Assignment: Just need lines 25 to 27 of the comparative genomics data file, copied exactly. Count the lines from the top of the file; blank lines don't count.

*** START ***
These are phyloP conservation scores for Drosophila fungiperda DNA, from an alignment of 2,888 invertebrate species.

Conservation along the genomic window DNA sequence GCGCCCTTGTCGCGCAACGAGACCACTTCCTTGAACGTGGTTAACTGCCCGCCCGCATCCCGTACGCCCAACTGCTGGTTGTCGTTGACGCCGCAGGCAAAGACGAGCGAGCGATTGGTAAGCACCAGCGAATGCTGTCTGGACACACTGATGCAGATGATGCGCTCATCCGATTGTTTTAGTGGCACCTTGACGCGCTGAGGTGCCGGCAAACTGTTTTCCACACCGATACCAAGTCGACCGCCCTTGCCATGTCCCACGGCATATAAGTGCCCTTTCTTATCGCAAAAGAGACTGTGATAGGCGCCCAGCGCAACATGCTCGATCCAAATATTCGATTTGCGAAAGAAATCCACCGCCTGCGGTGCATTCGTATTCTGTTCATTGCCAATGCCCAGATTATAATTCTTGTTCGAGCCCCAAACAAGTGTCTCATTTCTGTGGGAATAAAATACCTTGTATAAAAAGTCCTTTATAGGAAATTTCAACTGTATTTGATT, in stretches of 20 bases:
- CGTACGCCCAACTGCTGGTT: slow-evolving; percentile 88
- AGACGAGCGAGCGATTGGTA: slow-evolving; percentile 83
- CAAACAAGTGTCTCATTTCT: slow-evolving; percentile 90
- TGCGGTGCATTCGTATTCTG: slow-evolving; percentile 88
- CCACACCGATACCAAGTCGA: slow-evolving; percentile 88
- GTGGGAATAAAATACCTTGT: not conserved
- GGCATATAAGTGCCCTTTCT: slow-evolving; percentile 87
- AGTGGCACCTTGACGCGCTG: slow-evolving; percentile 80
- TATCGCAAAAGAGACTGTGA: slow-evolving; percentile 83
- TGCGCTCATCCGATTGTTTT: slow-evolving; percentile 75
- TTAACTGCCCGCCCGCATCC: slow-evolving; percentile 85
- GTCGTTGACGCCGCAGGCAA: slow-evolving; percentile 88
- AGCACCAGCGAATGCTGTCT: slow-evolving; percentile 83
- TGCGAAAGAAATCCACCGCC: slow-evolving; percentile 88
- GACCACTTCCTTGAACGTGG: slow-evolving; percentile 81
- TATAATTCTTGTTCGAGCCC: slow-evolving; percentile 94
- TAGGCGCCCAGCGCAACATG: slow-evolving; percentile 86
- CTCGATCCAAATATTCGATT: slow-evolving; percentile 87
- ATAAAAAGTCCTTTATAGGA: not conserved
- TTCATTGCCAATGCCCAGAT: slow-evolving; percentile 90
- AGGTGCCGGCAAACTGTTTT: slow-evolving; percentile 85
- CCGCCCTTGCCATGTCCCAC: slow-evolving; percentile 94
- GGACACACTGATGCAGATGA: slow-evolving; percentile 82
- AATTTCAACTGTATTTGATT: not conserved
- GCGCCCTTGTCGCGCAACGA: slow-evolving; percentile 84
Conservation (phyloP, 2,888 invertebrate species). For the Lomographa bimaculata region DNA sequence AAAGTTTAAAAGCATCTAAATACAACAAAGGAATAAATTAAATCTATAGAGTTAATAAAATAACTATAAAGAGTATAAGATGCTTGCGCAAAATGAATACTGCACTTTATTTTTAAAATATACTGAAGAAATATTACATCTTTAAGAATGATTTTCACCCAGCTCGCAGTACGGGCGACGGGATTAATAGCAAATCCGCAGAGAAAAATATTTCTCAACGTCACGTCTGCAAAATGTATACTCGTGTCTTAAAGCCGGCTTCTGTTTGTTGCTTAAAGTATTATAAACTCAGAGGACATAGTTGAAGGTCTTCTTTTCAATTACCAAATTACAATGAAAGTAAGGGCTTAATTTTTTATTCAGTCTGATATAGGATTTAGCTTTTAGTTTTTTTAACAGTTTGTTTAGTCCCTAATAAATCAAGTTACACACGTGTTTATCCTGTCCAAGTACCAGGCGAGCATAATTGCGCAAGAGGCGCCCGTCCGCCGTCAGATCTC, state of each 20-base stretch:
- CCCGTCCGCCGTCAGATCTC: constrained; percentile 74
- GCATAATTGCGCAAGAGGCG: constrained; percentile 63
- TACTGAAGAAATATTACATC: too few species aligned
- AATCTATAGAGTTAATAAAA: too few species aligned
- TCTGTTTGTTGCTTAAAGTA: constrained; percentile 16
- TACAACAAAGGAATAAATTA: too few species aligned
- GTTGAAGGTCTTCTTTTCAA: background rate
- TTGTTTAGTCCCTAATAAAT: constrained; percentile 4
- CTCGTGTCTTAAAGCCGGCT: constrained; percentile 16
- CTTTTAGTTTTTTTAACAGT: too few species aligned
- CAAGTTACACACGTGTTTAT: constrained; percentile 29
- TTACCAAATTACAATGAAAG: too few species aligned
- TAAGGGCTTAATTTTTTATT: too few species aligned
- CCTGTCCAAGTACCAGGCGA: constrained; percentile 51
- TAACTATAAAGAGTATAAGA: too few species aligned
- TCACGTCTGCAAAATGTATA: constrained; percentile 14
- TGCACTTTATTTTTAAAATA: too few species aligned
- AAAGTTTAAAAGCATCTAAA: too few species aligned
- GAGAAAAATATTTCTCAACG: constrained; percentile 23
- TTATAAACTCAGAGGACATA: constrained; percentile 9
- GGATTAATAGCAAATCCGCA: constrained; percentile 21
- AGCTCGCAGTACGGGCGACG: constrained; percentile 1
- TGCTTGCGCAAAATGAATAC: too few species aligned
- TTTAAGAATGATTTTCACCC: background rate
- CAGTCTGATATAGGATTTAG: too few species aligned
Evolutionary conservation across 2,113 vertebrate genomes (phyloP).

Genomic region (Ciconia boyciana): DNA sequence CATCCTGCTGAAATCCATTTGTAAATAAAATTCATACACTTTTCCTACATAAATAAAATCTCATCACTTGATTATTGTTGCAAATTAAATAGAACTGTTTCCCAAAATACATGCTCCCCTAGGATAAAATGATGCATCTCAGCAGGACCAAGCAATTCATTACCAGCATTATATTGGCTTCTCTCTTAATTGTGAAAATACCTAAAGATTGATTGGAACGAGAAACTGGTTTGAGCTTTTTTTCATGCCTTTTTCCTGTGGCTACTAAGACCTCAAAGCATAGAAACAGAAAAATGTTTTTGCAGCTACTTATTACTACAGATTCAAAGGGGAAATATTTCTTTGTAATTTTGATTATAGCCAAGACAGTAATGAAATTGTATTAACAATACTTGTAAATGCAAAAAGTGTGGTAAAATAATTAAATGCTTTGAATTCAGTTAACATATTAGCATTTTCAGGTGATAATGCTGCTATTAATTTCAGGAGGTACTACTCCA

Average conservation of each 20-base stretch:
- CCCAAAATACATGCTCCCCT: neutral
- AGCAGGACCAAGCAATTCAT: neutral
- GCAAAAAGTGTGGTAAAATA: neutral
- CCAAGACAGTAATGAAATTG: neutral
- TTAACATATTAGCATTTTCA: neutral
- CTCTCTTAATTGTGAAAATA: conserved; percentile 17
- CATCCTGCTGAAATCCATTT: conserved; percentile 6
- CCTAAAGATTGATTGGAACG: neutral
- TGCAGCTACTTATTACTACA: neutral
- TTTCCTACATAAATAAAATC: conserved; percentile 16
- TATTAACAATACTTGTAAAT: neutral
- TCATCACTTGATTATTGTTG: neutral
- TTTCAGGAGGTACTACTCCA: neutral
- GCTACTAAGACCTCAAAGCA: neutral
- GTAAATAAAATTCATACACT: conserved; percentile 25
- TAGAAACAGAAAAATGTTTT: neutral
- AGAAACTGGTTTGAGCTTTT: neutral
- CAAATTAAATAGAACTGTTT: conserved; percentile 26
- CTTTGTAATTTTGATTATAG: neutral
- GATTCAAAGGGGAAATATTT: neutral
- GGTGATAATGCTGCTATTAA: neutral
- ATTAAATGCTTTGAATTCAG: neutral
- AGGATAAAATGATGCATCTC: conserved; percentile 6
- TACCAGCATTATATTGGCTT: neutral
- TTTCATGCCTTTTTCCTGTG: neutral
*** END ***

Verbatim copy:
- GGACACACTGATGCAGATGA: slow-evolving; percentile 82
- AATTTCAACTGTATTTGATT: not conserved
- GCGCCCTTGTCGCGCAACGA: slow-evolving; percentile 84